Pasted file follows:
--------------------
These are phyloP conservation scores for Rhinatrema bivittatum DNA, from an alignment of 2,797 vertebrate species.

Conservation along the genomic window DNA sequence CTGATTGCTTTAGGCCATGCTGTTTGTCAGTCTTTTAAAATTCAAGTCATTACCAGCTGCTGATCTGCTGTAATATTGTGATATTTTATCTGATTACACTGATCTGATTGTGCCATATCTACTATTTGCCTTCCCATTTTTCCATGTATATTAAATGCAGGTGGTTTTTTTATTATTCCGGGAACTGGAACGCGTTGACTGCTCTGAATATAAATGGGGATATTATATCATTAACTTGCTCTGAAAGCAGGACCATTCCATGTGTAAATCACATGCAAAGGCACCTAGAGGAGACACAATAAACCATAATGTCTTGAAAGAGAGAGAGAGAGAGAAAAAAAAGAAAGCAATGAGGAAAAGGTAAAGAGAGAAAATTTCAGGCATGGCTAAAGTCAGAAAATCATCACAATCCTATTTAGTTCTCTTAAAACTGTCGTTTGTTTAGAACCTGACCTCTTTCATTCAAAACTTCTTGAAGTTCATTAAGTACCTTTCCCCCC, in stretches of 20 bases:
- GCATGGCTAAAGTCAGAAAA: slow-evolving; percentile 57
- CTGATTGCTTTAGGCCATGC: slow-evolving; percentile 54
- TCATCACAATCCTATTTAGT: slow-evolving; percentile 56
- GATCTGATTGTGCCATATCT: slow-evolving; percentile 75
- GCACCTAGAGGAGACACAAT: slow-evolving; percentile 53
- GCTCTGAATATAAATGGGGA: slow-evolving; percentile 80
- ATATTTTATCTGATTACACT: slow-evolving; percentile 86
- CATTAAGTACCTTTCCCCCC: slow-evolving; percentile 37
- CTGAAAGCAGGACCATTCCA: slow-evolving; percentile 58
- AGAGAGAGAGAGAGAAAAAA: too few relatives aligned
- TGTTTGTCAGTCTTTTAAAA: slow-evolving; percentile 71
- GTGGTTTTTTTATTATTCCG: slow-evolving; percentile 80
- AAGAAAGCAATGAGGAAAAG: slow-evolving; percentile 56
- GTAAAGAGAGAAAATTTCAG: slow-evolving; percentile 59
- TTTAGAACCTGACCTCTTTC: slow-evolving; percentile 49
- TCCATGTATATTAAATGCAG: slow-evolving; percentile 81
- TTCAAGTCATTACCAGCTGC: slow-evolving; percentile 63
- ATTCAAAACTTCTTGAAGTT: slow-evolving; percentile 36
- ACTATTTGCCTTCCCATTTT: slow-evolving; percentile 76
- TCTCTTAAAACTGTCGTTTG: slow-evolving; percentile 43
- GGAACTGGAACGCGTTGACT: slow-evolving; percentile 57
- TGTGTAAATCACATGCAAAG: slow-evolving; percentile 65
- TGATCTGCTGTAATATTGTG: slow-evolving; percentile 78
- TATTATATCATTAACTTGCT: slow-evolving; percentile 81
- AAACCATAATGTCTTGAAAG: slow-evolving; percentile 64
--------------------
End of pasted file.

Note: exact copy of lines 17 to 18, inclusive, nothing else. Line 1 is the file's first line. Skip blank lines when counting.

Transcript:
- TTTAGAACCTGACCTCTTTC: slow-evolving; percentile 49
- TCCATGTATATTAAATGCAG: slow-evolving; percentile 81